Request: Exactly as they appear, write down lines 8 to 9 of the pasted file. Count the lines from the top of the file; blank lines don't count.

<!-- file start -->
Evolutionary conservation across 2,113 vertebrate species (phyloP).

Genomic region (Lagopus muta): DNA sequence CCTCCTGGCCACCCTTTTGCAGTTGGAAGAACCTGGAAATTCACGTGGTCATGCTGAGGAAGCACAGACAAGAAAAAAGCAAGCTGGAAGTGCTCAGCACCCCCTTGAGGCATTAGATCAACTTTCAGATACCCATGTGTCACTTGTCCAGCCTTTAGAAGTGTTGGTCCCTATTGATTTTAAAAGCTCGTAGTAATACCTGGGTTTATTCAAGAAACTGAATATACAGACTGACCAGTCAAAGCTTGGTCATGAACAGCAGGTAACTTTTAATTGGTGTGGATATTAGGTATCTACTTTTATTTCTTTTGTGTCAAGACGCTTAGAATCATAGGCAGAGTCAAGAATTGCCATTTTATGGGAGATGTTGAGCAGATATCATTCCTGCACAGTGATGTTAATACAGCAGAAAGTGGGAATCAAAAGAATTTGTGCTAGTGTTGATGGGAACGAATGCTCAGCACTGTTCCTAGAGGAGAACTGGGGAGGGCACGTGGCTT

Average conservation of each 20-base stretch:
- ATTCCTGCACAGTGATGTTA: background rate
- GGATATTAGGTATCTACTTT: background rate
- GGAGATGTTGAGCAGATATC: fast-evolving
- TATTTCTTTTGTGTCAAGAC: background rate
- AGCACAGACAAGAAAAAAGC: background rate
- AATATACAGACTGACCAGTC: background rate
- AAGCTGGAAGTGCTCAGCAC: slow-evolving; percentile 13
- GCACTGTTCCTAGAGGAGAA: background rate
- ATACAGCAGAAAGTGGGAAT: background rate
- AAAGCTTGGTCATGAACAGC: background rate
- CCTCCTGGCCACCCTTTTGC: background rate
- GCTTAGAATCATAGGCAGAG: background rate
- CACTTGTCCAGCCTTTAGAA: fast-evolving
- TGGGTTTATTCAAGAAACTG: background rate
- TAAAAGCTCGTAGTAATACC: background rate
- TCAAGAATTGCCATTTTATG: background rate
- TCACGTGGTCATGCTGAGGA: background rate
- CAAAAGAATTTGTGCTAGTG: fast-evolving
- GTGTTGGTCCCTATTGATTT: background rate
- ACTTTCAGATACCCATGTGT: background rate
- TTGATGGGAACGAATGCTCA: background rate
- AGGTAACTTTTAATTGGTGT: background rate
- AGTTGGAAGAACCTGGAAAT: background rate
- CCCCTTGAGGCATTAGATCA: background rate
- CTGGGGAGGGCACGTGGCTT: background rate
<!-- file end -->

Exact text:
- AGCACAGACAAGAAAAAAGC: background rate
- AATATACAGACTGACCAGTC: background rate